Using Too Much Laundry Detergent
When doing laundry, many people fill the cap to the brim with detergent. As it turns out, though, there’s merit to following the directions on the packaging. Using too much soap will make your clothes feel greasy, and the suds can trap excess bacteria in the creases of the fabric—yuck!
Related: 9 Smart Hacks for Laundry Day
Ignoring Your Ceiling Fan
Most people neglect to clean their ceiling fan—until they notice a small mountain of dust collecting on top of each blade. Instead of using your regular feather duster to get the job done, reach for a pillowcase instead. Wipe the surface clean and flip the case inside out to collect the dirt, which prevents allergy-inducing particles from traveling down to the bed or floor.
Washing Your Chicken
When cooking a chicken dinner, your parents probably washed the raw bird in the sink to kill off any bacteria. Nowadays experts warn against this outdated practice, since holding a chicken under running water may cause harmful microbes to splash on towels as well as countertops and other kitchen surfaces. Minimize the risk of salmonella poisoning by taking the poultry directly from the packaging to the pan.
Putting Knives in the Dishwasher
Dishwashers are extremely convenient appliances that save you from having a pileup of dirty dishes in the sink, but you shouldn’t rely on the machine to wash everything in your kitchen drawers—for example, your knives. Running your knives through a dishwasher dulls the blades over time, which can make them more dangerous to use. Carefully hand-wash your knives to keep them sharp and sparkling clean.
Relying on Your Oven's Self-Cleaning Feature
Although many homeowners swear by their oven’s self-cleaning mode to eliminate caked-on food particles, the setting can harm your appliance and compromise your home’s air quality. Keep your oven clean by pouring salt over spills as they happen. At hot temperatures, the salt turns food residue into ash, which can then be wiped away with a towel once the oven cools.
Related: How To: Clean Any Appliance
Drying Towels with Fabric Softener
Fabric softener makes towels feel incredibly soft, but it can also reduce the absorbency of the fabric and trap unpleasant mildew smells. To increase the lifespan of your towels, skip the softener on laundry day and opt for detergent only.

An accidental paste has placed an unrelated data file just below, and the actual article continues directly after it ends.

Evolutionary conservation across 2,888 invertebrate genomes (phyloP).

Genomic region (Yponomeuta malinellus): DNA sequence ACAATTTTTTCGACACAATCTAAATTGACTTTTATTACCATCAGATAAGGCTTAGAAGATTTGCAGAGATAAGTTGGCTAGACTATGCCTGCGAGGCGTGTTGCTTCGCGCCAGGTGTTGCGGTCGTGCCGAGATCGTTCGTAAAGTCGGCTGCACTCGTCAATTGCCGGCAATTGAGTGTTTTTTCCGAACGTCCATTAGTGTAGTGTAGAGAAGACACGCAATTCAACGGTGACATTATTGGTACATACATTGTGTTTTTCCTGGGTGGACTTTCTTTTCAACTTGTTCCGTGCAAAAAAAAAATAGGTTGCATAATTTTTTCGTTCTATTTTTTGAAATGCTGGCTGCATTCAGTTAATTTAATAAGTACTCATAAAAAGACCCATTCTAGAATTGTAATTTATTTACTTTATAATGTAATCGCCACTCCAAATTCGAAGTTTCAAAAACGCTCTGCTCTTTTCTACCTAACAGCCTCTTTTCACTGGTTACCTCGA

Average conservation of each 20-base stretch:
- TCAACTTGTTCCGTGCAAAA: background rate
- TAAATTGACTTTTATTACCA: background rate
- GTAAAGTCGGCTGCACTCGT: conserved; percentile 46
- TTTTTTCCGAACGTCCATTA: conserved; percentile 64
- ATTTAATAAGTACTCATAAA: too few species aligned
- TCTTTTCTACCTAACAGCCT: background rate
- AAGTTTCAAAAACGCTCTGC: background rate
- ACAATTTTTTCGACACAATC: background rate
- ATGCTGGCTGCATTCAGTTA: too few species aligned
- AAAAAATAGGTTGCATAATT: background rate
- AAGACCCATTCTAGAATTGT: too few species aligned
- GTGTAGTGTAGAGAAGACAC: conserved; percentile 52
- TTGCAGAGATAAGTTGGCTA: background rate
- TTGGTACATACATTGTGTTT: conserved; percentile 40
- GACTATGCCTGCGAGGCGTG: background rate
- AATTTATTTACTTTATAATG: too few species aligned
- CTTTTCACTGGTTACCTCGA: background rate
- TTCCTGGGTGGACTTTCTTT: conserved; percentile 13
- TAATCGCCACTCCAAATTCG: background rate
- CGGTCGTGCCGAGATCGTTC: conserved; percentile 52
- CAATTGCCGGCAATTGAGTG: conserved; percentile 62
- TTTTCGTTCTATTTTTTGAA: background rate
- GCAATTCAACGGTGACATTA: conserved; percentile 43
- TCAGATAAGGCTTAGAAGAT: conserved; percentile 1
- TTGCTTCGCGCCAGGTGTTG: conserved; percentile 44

Washing Hardwood with Water
Though wood floors are more hygienic than carpet, the smooth surface shows every speck of dirt and grime. Resist the urge to wash them with soap and water, which may warp and damage the wood, and opt for a wood-cleaning product instead. Work the product into your floor with a slightly damp rag mop to polish, shine, and deep-clean.
Mishandling Your Cast Iron
Not Cleaning Your Toilet Brush
After cleaning the toilet, most of us absentmindedly plop our wet scrubber back into its holder on the floor. Unfortunately, the brush can grow bacteria and germs in its container—and a dirty brush will never get the toilet truly clean. Be sure to clean your toilet brush and soak the toilet brush container in antibacterial cleaner once in a while, and ensure that the brush is completely dry before storing.
Relying on WD-40 for Everything
Even if your dad swears that WD-40 can fix every household problem, the spray isn’t the best solution for things that require a true lubricant, like squeaky door hinges. Rely on WD-40 to remove dirt and rust, and opt for petroleum jelly as your go-to lubricant.
Related: 9 Unusual Ways to Use WD-40
Ignoring Your Garbage Disposal
Garbage disposals are true heroes in the kitchen, yet they often go unnoticed when you're running through your cleaning routine. To freshen up your disposal, put a few ice cubes or citrus peels in your sink drain and turn on the disposal. This trick will clear out any old gunk and eliminate unpleasant smells.
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